Polity & Governance
- Changes in labour law across states
Environment, Ecology & Disaster Management
- Sal forest tortoise
- World Migratory Bird Day 2020
Defence & Security Issues
- Online manual on identifying fake news
Science and Technology
- National Technology Day
- Maharana Pratap
- Gopal Krishna Gokhale
Persons in News
- Florence Nightingale
Also in News
- The Stringency Index
Key Facts for Prelims
- COVID KAVACH ELISA
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Polity & Governance
Changes in labour law across states
The governments of many states of India have decided to make significant changes in the application of labour laws.
What is the issue?
- The significant changes in labour laws were announced by UP, MP, Gujarat, Rajasthan, Punjab and Odisha.
- UP has made the boldest changes as it summarily suspended the application of almost all labour laws in the state for the next three years.
- These changes are being brought about to incentivise economic activity in the respective states.
- Labour falls in the Concurrent List and there are many laws enacted by the Centre that a state cannot just brush aside.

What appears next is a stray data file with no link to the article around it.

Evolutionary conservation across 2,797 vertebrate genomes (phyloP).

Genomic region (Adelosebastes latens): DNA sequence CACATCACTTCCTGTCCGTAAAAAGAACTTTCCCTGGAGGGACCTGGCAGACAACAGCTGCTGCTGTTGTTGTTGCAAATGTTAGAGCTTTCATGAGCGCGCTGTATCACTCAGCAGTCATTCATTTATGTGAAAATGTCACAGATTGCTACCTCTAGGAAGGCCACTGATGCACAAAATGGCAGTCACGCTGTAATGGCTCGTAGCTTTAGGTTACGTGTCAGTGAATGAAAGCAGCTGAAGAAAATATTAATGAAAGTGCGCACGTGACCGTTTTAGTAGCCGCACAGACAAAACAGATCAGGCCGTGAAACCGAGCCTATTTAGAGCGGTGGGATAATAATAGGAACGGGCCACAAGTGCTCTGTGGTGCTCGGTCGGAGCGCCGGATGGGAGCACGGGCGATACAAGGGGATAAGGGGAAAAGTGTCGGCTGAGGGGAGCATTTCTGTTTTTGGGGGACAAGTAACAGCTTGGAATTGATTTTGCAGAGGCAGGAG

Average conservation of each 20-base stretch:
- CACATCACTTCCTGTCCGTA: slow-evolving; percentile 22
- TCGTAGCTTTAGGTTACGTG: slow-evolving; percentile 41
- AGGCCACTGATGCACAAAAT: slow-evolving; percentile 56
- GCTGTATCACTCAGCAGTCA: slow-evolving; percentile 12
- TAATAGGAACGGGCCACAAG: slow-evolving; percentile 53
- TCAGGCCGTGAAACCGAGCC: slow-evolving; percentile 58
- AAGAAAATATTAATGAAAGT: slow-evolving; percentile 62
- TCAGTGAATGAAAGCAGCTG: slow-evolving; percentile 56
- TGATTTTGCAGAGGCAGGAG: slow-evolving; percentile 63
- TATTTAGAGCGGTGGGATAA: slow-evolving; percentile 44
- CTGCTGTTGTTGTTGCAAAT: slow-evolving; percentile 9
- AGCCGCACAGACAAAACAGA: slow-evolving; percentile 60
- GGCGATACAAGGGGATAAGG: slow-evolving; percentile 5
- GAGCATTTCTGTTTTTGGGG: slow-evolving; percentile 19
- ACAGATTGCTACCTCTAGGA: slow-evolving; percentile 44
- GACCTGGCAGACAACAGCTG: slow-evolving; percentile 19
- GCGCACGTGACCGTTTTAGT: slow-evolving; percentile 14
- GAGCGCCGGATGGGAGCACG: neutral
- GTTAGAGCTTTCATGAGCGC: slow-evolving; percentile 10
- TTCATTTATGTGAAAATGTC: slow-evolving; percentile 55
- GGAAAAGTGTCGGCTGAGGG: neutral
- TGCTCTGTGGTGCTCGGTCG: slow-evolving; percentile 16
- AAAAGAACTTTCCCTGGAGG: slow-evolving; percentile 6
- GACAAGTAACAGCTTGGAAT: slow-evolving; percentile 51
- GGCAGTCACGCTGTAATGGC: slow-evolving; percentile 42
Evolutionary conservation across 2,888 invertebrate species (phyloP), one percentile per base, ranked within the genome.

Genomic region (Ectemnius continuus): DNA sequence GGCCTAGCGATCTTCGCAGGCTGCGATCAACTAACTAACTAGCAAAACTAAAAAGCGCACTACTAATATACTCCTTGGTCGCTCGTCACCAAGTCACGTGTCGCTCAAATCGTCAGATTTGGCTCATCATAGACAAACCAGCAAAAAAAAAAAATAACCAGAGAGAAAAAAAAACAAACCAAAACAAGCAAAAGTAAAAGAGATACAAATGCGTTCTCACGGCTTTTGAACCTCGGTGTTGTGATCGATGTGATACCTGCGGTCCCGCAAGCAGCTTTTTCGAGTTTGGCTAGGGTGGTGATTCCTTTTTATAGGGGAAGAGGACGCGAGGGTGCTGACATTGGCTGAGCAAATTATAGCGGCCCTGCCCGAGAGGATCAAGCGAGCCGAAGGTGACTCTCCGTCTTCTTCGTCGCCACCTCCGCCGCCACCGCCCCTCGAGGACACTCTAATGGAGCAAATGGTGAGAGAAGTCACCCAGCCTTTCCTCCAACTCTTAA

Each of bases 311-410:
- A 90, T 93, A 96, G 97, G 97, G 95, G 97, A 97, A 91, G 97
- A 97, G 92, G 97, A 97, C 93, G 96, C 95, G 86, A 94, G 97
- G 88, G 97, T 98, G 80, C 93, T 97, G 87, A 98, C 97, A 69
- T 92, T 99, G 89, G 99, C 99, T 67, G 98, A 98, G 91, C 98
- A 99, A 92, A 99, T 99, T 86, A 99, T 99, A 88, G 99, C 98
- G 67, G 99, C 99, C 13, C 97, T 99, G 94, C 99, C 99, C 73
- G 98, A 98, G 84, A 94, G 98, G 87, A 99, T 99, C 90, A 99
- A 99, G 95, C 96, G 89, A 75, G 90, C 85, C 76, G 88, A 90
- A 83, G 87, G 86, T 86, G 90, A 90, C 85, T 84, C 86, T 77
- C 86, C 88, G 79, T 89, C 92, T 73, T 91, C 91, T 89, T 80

What are Indian labour laws?
- There are over 200 state laws and close to 50 central laws and yet there is no set definition of “labour laws” in the country.
- Broadly they can be divided into four categories mentioned in Chart 1.
- The main objectives of the Factories Act is to ensure safety measures on factory premises, and promote health and welfare of workers.
- The Shops and Commercial Establishments Act aims to regulate hours of work, payment, overtime, weekly day off with pay, other holidays with pay, annual leave, employment of children and young persons, and employment of women.
- The Minimum Wages Act covers more workers than any other labour legislation.
- The Industrial Disputes Act, 1947 relates to terms of service such as layoff, retrenchment, and closure of industrial enterprises and strikes and lockouts.
Why are labour laws often criticised?
- Indian labour laws are often characterised as “inflexible”.
- Due to the onerous legal requirements, firms dither from hiring new workers because firing them requires government approvals.
- Even the organised sector is increasingly employing workers without formal contracts.
- This has constrained the growth of firms on the one hand and provided a raw deal to workers on the other.
- Further, there are too many laws and often unnecessarily complicated, and not effectively implemented.
What is proposed by states like UP?
- UP has summarily suspended almost all labour laws including the Minimum Wages Act.
- Critics point out that the removal of all labour laws will not only strip the labour of its basic rights but also drive down wages.